Indian women are forging ahead in the fields of education and employment. But they have not developed powerful women organisations nor movements to safeguard their interests. Neither at the national level nor at the state level is such a strong women’s organisation found. This situation has further added to the exploitation of women.

7. Is There Not a Need for Women’s Liberation Movement in India?

On the basis of the existing social situations, it can be said that there is no possibility of a feminist movement or a women’s liberation movement emerging out in India to assert the rights of women.

Since Indian women give due importance to motherhood, rearing of children and household work which they consider as “women’s tasks “; they do not appreciate “women’s liberation movement” of the western type which fights for equality with men in all respects. As Romila Thapar has observed, “women’s liberation does not have any immediate relevance to the Indian social situation.”

8. No Protection to the Interests of Lower Class and Lower Caste Women:

In all discussions and debates relating to the status of Indian women, much is said about middle and upper class women and upper caste educated women. The statuses and problems of lower class and lower caste women who constitute the majority of womenfolk, are not given due importance.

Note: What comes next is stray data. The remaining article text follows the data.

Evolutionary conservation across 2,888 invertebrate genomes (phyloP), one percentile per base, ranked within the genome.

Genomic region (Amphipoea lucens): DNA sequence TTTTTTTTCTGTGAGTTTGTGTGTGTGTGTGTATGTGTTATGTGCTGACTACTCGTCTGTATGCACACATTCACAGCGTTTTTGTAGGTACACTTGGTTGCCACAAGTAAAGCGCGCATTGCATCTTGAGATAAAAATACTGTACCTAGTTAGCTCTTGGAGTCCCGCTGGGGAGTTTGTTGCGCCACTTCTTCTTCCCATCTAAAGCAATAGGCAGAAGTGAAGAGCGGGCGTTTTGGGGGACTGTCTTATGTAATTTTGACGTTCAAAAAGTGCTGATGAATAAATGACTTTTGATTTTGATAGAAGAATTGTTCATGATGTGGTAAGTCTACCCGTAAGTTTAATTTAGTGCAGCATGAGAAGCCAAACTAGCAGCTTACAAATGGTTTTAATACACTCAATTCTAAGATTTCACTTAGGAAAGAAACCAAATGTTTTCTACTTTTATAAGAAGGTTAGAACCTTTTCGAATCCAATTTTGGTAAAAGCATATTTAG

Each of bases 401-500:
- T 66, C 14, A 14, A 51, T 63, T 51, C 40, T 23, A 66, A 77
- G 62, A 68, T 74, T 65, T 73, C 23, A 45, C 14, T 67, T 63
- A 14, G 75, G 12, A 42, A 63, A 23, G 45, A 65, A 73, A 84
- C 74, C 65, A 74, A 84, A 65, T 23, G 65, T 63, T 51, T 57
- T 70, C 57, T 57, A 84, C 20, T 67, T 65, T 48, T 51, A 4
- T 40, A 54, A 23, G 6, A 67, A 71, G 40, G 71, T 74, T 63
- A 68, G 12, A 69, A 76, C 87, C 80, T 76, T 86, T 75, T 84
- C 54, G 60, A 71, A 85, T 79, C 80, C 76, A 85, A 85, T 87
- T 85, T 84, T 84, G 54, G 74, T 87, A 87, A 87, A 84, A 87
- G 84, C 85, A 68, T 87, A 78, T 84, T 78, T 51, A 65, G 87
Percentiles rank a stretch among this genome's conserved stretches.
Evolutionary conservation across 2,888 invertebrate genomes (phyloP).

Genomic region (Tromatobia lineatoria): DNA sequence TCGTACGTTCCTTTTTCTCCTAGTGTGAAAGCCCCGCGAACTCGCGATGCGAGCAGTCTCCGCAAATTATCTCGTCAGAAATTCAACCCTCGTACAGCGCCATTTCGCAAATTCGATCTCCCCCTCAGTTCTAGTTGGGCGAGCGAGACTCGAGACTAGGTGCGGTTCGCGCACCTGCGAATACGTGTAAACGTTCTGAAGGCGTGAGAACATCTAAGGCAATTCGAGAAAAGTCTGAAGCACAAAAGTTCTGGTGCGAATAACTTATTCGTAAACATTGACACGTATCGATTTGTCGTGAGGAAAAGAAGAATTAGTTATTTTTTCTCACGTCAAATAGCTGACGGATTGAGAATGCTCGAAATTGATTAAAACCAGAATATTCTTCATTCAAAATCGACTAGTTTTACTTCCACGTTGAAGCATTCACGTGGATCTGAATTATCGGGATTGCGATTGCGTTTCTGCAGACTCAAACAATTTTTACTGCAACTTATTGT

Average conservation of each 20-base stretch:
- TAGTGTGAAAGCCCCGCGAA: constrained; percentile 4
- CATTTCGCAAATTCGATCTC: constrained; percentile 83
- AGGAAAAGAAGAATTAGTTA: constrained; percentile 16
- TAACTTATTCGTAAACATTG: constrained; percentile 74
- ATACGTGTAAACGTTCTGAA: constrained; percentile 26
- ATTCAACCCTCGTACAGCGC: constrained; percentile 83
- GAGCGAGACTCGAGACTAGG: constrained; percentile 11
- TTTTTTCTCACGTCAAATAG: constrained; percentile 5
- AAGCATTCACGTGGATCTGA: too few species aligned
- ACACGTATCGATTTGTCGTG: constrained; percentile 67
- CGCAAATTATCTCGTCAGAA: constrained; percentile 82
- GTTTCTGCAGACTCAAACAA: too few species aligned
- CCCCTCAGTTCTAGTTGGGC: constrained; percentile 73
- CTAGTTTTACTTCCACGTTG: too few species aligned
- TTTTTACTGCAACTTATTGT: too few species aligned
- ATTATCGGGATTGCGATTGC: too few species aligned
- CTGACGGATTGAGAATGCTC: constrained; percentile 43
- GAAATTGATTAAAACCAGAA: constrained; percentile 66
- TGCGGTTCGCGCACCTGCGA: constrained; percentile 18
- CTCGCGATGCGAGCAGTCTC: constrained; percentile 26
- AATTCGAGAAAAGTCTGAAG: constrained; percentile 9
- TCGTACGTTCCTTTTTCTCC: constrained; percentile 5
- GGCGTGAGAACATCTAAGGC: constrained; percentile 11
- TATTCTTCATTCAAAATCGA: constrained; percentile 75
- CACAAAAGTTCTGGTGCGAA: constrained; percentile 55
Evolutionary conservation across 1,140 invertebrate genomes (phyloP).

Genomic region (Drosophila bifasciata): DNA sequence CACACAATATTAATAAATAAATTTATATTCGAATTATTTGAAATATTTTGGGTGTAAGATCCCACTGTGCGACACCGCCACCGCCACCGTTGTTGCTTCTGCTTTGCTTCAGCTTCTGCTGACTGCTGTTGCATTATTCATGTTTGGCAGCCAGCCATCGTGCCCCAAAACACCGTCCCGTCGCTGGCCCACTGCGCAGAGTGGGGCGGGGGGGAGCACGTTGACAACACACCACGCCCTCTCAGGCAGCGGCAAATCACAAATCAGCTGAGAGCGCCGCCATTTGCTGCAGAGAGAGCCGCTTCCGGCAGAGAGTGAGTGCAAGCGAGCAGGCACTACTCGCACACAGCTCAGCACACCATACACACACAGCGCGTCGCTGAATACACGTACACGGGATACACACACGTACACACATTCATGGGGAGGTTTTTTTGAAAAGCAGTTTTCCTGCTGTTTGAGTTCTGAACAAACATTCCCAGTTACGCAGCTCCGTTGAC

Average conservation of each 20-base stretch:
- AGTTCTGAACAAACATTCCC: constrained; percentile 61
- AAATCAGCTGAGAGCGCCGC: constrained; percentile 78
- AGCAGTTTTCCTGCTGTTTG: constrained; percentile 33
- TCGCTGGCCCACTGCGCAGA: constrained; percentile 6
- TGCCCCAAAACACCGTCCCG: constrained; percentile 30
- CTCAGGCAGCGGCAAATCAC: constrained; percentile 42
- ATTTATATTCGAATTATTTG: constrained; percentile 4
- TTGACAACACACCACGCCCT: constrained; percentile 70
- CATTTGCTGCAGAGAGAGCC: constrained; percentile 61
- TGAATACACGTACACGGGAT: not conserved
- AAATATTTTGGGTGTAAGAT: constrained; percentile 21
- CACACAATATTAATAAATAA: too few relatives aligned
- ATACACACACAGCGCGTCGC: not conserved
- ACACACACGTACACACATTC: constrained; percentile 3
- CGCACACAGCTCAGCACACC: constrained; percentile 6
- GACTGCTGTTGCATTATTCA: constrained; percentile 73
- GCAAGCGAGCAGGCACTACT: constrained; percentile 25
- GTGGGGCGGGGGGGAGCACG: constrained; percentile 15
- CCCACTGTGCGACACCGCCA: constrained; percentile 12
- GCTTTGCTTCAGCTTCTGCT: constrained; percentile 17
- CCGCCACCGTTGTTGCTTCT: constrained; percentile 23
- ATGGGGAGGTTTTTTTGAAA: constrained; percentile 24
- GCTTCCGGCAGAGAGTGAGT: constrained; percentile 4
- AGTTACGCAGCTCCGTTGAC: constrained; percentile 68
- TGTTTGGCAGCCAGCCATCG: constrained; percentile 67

This only shows that our discussions are misleading, one-sided, partial and even prejudiced. Majority of Indian women who are illiterate and ignorant are not capable of changing their life-styles, beliefs and values overnight. They take time to change themselves. Hence, no revolutionary change can be witnessed in the overall social position of Indian women at least in the immediate future.

9. Indifferent Attitude of the Governments and Political Leaders:

The measures taken and the programmes implemented by the Central and State governments so far in the direction of raising the status of Indian women and protecting their interests, are neither promising nor adequate. Laws and legislations alone cannot bring about desired changes in the society.

Consistent and honest efforts on the part of people’s representatives and social leaders are required to persuade people to accept new situations and challenges. Such efforts are conspicuously absent in India.

Conclusion:

Women in India are not yet equal to men. There is no legal or constitutional barrier to equality. There is only the social barrier. Women in India are more after a “respectable ” and “meaningful” social status which is free from all sorts of exploitation. There is no urge in them to outsmart men. They want their interests to be protected and problems solved. As long as the problems of women remain as “women’s problems” and not as “societal problems “, so long, attempts at the solution of these problems do not get the required speed.

Indian women are not very much after equality with men. But they expect a change in the attitude of men towards them and their status. On the contrary, they expect greater freedom, better education, self-dependence, decent jobs, a proper treatment of women by men folk, and a socio-economic environment free from all types of exploitation.

Our attempts to provide such a type of socio-economic environment to women will definitely influence their social status and the socio-economic conditions in the days to come.